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Hard-line Iranian paper suggests closing Hormuz strait over protests

The strait is crucial for global energy supplies; the suggestion, seen as a trial balloon, comes from the editor-in-chief of the Kayhan newspaper

Illustrative: A boat of Iran's Islamic Revolutionary Guard Corps Navy operates in close proximity to patrol coastal ship USS Sirocco and expeditionary fast transport USNS Choctaw County in the Strait of Hormuz, June 20, 2022. (US Navy via AP)
File: A boat of Iran's Islamic Revolutionary Guard Corps Navy operates in close proximity to patrol coastal ship USS Sirocco and expeditionary fast transport USNS Choctaw County in the Strait of Hormuz, June 20, 2022. (US Navy via AP)

DUBAI, United Arab Emirates — A hard-line newspaper close to Iran’s ruling clerics on Wednesday suggested authorities close the Strait of Hormuz, a crucial waterway for global energy supplies, in response to alleged foreign support for the nationwide protests gripping the country.

The suggestion came from the editor-in-chief of the hardline Kayhan newspaper, who is appointed by Supreme Leader Ayatollah Ali Khamenei, in an editorial that could be seen as a trial balloon.

“Closing the Strait of Hormuz to Western countries’ oil tankers and commercial vessels is Iran’s legal right,” Hossein Shariatmadari wrote. “We can even seize a part of their commercial cargo as compensation for the financial damage they have done to our country.”

It’s not the first time Shariatmadari has proposed closing the strait, through which around one-third of all oil traded by sea passes.

The narrow waterway at the mouth of the Persian Gulf has seen a number of tense encounters over the years. Any attempt to close it would risk a major confrontation with the United States, which has pledged to ensure the free flow of commerce, and could roil international oil markets.

The protests erupted in September following the death of 22-year-old Mahsa Amini, who had been detained by Iran’s morality police for allegedly violating strict dress codes for women. The demonstrations rapidly spread across the country and mark one of the biggest challenges to Iran’s theocracy since the 1979 revolution that brought it to power.

Iran has blamed the protests, and attacks on security forces, on foreign countries, without providing evidence. The protesters deny any foreign agenda and say they are fed up after decades of social and political repression by leaders they view as corrupt and out of touch.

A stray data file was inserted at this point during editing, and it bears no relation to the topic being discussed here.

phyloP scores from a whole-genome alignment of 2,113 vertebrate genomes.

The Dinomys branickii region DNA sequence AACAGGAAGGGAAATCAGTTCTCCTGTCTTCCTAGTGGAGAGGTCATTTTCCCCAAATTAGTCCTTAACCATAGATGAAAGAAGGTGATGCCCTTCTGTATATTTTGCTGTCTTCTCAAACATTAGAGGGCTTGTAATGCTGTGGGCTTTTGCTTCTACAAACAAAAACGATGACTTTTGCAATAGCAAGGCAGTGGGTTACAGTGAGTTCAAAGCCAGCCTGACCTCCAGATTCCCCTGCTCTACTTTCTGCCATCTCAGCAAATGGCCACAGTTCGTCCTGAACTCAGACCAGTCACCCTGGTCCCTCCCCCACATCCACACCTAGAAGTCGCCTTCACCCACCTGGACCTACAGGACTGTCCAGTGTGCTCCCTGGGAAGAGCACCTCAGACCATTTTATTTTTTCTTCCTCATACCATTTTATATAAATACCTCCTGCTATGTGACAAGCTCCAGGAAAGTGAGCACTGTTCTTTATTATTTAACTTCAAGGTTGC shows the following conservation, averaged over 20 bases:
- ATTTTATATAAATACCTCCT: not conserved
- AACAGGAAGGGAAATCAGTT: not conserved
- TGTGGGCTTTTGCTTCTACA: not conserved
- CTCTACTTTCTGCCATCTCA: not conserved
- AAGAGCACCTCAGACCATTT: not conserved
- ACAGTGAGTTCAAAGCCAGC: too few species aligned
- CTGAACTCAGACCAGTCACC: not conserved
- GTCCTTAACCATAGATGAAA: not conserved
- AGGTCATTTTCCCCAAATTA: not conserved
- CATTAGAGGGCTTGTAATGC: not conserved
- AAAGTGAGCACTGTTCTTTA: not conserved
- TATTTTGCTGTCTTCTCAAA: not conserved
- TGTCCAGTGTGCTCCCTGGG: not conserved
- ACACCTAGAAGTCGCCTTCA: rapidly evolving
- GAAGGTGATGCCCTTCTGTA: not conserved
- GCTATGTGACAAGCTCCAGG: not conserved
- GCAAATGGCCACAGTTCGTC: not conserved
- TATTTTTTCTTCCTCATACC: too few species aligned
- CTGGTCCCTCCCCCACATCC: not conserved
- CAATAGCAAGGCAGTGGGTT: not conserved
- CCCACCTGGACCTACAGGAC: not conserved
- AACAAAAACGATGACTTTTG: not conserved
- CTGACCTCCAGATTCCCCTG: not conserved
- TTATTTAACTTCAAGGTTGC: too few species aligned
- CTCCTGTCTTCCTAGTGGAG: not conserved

Security forces have cracked down on the demonstrations, with rights groups accusing them of firing live ammunition, bird shot and tear gas at protesters, as well as beating and arresting them.

At least 494 protesters have been killed since September and more than 18,000 have been arrested, according to Human Rights Activists in Iran, a group that has been closely monitoring the unrest. It says at least 62 security forces have been killed. Iranian authorities have given a far higher death toll for security personnel, blaming attacks on unnamed separatists and militants.

Iran has executed two people convicted of violent crimes linked to the protests. One of them was publicly hanged from a crane earlier this week in a warning to others.

A picture obtained from the Iranian Mizan News Agency on December 12, 2022, shows the public execution of Majidreza Rahnavard, in Iran’s Mashhad city. (MIZAN NEWS / AFP)

The Supreme Court on Wednesday halted the execution of a third individual, Mahan Sedarat, according to Mizan, the official news agency of the judiciary.

Earlier this month, Sedarat’s family told the reformist newspaper Shargh that his death sentence had been confirmed. He was accused of wounding someone with a knife, acting against national security, setting a motorbike on fire and destroying a mobile phone. His family said he denied the charges.

Like the other two, he was convicted of “moharebeh,” a Farsi word meaning “waging war against God,” which carries the death penalty. He was tried in Revolutionary Court, which typically holds closed-door trials and has come under heavy international criticism.

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